ADVANCE PRAISE FOR KRAZY
Jane Augustine’s new book KRAZY is a stunning performance of visual wit and nuance, invoking the concrete poem as an ongoing viable feminist intervention. There’s charm in this polemical cut-up, collage, and hand-drawn gesture, as her ethos plays with the Buddhist notion of the Void and female identity. KRAZY invokes the palpable pictorial orality of the ovoid, of the ova, of sex, desire, of exit and dissing, and so much more. Stand up and cheer. -- Anne Waldman
Take Concrete & Futuristic graphics, cross them with sound poetics & a woman’s wit, and if you’re lucky you’ll get KRAZY. For the ear, for the voice, for the eye, for the mind – Jane Augustine’s feminist performance calls us to full attention and restores a lost chapter of 20th.c. poetics. How long we have been waiting for this book!
No matter if the performance scores or the visual poems were created first, in each series of Krazy they work as mutual insights into each other’s nature. This is a multi-sensory book, which should be seen and read – and read aloud. “4” a non-native speaker like me it is especially relieving to experience that word-roots, spelling, letter and digit shapes are connected by something more than rules: they are connected by the poet’s intuition, which finds “4mations” everywhere. “No eye, no ear, no nose, no tongue, no body, no mind.” So welcome to the constraints and let’s “Observe the FORmS”. It is Krazy how playful they are!-- Márton Koppány
Jane Augustine’s Krazy presents a five-part series of visual poems accompanied by performance scores that offer a vast register of linguistic and typographical inventions. Words and phrases are being deconstructed and rebuilt in amazingly precise ways. Augustine’s typeset pages investigate conceptually the black-and-white visuals that precede them; images and texts make tapestries of mutual support and clarified meaning. Krazy is far from being crazy. It is a majestically poised, yet playful work, animated by Buddhist and feminist traditions. Truly a gift. --Anne Tardos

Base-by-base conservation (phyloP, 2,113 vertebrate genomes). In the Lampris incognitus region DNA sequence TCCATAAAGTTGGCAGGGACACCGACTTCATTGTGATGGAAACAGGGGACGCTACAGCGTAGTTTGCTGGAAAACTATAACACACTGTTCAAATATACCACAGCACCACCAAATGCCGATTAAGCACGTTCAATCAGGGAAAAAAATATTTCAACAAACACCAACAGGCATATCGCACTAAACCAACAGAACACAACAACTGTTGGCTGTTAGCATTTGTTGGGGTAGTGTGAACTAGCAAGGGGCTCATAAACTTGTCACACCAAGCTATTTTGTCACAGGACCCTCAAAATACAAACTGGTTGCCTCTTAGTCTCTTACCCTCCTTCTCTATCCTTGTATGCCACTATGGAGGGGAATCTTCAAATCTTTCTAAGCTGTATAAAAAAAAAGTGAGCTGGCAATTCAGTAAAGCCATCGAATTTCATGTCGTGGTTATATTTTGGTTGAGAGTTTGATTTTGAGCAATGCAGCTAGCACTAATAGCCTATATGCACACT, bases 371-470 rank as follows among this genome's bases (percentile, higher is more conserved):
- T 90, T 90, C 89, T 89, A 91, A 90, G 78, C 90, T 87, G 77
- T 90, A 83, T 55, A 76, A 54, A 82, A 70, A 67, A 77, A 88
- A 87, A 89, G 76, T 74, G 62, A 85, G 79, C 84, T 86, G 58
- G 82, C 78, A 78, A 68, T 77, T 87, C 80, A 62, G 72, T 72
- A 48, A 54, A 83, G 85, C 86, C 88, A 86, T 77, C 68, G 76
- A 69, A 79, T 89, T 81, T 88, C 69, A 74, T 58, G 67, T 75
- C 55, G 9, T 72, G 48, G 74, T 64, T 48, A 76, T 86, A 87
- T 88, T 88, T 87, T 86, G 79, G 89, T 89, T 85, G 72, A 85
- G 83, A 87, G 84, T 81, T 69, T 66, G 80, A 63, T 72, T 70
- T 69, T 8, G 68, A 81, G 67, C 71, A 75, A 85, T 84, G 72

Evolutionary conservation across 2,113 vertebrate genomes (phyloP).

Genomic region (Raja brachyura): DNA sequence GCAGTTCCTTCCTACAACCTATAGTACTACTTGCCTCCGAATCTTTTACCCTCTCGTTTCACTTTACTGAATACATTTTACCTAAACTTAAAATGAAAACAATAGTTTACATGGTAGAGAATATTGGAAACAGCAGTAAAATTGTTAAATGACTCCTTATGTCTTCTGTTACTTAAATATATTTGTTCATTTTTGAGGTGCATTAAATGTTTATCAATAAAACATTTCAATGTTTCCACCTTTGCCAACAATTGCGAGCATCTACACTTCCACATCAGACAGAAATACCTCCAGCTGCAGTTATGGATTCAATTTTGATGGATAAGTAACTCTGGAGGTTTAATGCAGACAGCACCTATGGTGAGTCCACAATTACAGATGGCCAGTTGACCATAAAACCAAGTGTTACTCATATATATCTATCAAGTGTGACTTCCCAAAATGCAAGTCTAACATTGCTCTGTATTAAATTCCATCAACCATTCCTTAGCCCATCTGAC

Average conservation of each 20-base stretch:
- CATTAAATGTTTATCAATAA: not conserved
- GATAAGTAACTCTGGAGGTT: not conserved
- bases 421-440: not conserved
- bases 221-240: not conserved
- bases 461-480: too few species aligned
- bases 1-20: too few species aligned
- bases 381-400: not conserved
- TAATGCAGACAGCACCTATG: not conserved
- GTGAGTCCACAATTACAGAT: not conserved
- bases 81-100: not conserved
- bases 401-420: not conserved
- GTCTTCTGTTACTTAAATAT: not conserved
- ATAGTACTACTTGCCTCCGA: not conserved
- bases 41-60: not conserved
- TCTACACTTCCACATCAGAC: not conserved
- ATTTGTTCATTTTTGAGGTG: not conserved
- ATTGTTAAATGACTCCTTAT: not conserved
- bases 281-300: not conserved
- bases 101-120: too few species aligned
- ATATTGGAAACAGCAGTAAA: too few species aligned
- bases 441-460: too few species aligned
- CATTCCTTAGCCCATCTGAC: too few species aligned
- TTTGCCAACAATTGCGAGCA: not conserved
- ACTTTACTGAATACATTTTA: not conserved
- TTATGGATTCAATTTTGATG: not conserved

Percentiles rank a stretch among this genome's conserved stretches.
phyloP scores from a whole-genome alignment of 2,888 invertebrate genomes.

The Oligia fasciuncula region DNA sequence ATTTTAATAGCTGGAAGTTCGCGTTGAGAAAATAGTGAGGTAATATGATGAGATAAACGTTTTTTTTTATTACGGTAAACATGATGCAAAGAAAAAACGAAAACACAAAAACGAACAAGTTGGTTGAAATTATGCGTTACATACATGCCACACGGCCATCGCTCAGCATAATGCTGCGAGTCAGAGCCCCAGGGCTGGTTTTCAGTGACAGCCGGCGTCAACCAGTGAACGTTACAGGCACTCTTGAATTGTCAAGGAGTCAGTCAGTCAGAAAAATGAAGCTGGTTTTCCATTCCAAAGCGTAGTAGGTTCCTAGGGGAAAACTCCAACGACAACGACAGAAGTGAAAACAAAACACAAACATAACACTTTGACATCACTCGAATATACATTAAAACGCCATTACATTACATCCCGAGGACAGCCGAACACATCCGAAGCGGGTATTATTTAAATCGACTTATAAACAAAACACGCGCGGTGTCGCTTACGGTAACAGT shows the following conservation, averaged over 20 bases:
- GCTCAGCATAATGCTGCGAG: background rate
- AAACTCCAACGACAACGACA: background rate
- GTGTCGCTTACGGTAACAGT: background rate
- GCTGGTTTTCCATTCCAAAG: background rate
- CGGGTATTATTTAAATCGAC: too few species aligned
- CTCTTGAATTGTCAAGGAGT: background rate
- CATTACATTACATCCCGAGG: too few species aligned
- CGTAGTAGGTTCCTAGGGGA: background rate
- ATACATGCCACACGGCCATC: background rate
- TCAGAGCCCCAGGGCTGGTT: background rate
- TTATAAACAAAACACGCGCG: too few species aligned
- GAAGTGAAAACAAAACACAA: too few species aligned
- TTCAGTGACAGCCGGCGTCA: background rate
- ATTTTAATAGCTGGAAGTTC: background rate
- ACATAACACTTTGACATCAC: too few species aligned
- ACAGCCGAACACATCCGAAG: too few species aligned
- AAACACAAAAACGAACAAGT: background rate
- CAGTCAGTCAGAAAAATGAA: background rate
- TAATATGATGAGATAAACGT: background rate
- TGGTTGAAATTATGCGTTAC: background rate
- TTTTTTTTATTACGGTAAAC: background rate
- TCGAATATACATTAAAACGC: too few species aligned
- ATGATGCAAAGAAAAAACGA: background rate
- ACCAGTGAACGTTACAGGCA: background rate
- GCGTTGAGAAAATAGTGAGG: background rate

Zing! --Richard Kostelanetz
On A Woman's Guide to Mountain Climbing
Expanded from 1970s poems regarded as feminist classics, A Woman’s Guide to Mountain Climbing presents a powerful, elegant vision of encountering obstacles and overcoming them.
“A book of a woman’s life-journey written with the intensities and intimacies of a haunted mindfulness, this allegorical trek seeks to name the essential amid the multiplying circumstances of selfhood, family intersections, pain, yearning and finite time.”--Rachel Blau DuPlessis
In this book, “a woman climbs a mountain. It is her life. And it is everywoman’s life. And it is actual mountains of passes and lakes and camping alone. These poems go deep into the pangs of the joy and anguish of motherhood, the schisms of divorce, the confusions of rebuilding a life… And they speak of the solace and power in nature’s clouds and rocks. Read on. The poet still climbs.”--Maureen Owen
Critics have praised Augustine’s clarity and meditative depth in her earlier Marsh Hawk Press volumes Arbor Vitae (2002) and Night Lights (2004):
In Arbor Vitae the poet records the sights and sounds closest to her, and even the most transient images are given photographic clarity…. Minute observations serve as launching platforms for plainspoken, first-person meditations on the natural forces that preoccupy us still, on our aspirations toward creating some kind of human permanence. [Her poems are] field notes on a single life’s passage through a world in which every object has both dark and light sides, with something to be learned from each. – Fred Muratori, American Book Review
Night Lights is just the sort of poetry I like best: poetry that defies the jargon of criticism. It is not merely “well-crafted,” “lyrical,” “precise,” “meditative” and “imagistic.” It touches us to the core. Augustine never forgets she has a reader. She reminds us that when literature really matters, there is a feeling of holy communion between reader and writer. The poems in Night Lights make me feel richer for knowing them.–Deborah Diemont, NewPages.com
ISBN 978-0-9906669-1-2 (softcover)